People's Partnership's Verna St Rose-Greaves says if Government moves ahead with its plan to resume hangings she will have no choice but to leave.
Speaking to I95.5 FM yesterday St Rose-Greaves, who is Special Advisor on Children's Affairs to Prime Minister Kamla Persad-Bissessar, said if she could not influence change with regards to the issue she would walk. "I will have no choice but to step out," she said. She said she was very passionate about the issue and that she had done a lot of work and research on it. "I have spoken to people on death row in several countries, I have spoken to murder victims' families... I have raised children whose parents have been killed," St Rose-Greaves said. "I have raised children who have killed people, in the context of the state, in the context of welfare, and I know there were things that needed to be done that were not done as a society," she added.
She said the death penalty has been an issue with all former Governments. "People have been calling for pop-necks, people want people in Woodford Square, people want to stone people," she said. She said other alternatives should be considered instead of hangings. "How do we pull back and have those conversations that will allow for us to even consider other things like how do we take care of our children," she said. "What about our prisons? What are some of the things that led us to the place that we are in? How do we roll back and put things in place that will counteract some of the fallouts? What do we do for victims?" she asked. 0The topic of the death penalty was recently brought to the fore by Minister of Works Jack Warner. In his capacity as acting Prime Minister Warner said he believed hangings will curb crime.
He said: "I am convinced that, were we to reinstitute hangings, which is the law of the land, it will have a dent on crime. I am convinced." According to Warner there were 295 convicts on death row. "The law says death by hangings. And if a person is convicted and has of course used all his measures of relief up to the Privy Council, why should he stay in the prison anymore?" Warner asked then. A vociferous St Rose-Greaves in a newspaper article yesterday said she remained opposed to the PP's move to recommence hangings. Her statements have been supported by president of the Downtown Owners' and Merchants Association Gregory Aboud.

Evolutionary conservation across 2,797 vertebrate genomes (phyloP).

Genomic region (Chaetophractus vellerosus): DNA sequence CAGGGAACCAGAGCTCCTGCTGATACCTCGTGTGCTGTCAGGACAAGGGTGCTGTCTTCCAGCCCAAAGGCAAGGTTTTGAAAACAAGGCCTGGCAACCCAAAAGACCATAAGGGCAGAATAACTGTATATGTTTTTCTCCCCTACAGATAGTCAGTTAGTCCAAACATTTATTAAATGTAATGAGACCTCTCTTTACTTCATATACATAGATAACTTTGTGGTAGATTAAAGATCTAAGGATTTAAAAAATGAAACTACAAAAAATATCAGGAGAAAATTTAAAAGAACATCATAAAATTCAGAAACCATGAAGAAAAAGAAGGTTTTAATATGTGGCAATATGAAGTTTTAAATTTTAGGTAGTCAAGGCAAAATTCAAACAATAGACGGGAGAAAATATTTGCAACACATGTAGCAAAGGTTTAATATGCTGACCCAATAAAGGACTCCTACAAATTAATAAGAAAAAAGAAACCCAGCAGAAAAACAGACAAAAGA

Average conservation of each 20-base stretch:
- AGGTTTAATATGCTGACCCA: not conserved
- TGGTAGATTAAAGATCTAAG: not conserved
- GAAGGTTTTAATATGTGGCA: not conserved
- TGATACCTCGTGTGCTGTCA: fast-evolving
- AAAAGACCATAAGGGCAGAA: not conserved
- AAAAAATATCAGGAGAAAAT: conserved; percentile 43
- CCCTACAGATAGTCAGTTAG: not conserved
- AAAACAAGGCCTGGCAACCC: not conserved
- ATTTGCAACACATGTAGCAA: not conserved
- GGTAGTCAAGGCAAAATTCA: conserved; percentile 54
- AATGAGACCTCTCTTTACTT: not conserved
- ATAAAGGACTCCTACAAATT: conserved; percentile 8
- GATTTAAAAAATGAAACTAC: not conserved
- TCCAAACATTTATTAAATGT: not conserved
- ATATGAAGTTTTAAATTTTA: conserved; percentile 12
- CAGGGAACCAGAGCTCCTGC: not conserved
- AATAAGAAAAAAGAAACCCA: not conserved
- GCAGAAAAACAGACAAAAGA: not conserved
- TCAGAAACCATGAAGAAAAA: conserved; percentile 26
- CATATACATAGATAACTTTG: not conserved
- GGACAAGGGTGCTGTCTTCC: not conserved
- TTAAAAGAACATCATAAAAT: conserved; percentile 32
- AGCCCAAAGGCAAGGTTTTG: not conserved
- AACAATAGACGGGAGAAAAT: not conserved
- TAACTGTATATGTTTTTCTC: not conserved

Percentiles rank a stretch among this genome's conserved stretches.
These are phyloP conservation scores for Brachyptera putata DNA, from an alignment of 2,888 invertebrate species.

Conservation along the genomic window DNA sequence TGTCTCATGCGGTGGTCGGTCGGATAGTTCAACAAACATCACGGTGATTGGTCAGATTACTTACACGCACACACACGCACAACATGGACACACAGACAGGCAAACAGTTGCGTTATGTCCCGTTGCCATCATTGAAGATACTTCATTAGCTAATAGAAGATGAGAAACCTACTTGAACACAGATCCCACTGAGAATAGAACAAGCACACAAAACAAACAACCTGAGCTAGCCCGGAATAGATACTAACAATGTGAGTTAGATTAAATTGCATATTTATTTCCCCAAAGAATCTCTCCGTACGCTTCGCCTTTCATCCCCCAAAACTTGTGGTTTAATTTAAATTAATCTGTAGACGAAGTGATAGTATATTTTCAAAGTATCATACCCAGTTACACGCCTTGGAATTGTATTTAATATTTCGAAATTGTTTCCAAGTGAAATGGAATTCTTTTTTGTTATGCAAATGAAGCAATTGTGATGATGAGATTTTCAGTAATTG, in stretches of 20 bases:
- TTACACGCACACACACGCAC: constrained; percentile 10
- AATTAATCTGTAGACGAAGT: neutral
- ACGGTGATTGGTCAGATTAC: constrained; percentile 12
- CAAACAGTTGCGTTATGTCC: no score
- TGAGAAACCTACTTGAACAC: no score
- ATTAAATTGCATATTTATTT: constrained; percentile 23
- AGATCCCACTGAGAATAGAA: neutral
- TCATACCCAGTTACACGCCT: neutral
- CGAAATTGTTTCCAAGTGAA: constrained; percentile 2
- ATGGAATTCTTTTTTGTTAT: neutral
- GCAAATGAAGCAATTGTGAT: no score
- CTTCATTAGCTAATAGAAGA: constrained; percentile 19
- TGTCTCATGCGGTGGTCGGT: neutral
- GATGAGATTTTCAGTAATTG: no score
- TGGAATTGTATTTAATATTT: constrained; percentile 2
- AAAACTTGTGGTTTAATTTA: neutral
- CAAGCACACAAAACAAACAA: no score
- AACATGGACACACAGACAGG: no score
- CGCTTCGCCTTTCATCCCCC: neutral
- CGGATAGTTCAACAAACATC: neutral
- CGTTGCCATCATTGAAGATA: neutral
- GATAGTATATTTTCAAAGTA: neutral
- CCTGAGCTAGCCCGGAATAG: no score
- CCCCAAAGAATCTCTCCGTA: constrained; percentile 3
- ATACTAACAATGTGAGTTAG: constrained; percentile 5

"On a personal level I happen to agree wholeheartedly with her that hanging is barbaric and reduces us to the very level of the murderers whom we claim to dislike so much," Aboud told the T&T Guardian yesterday. Aboud felt lawlessness in T&T was stimulated by the fact that 50 per cent of murderers and rapists could not be caught and convicted.
Secretary General Sanatan Dharma Maha Sabha (SDMS)– Sat Maharaj: I" am supporting the death penalty. The SDMS is of the firm view that because of the tardiness of both the legal and prison administrative systems the criminals in our land are free to terrorise the population. "Only strong measures could bring back the old days when life and property were respected and protected."
Pundit Bramdeo Maharaj–IRO past president:
"If we didn't have to exercise the death penalty it will be better. If people know they can kill whoever they like and continue as they like they will be encouraged to kill. "It will be good to have it there as a deterrent. If it is not a deterrent then what is a deterrent? "Quite a few murders are committed in self-defence. If the murders are premeditated then we should administer the death penalty."
Yacoob Ali–ASJA president
"ASJA's point of view is that Islam allows the death penalty for murder. There should be also compensation by the offender of the crime to the family of the slain. We have absolutely no objection to the death penalty being reinstated."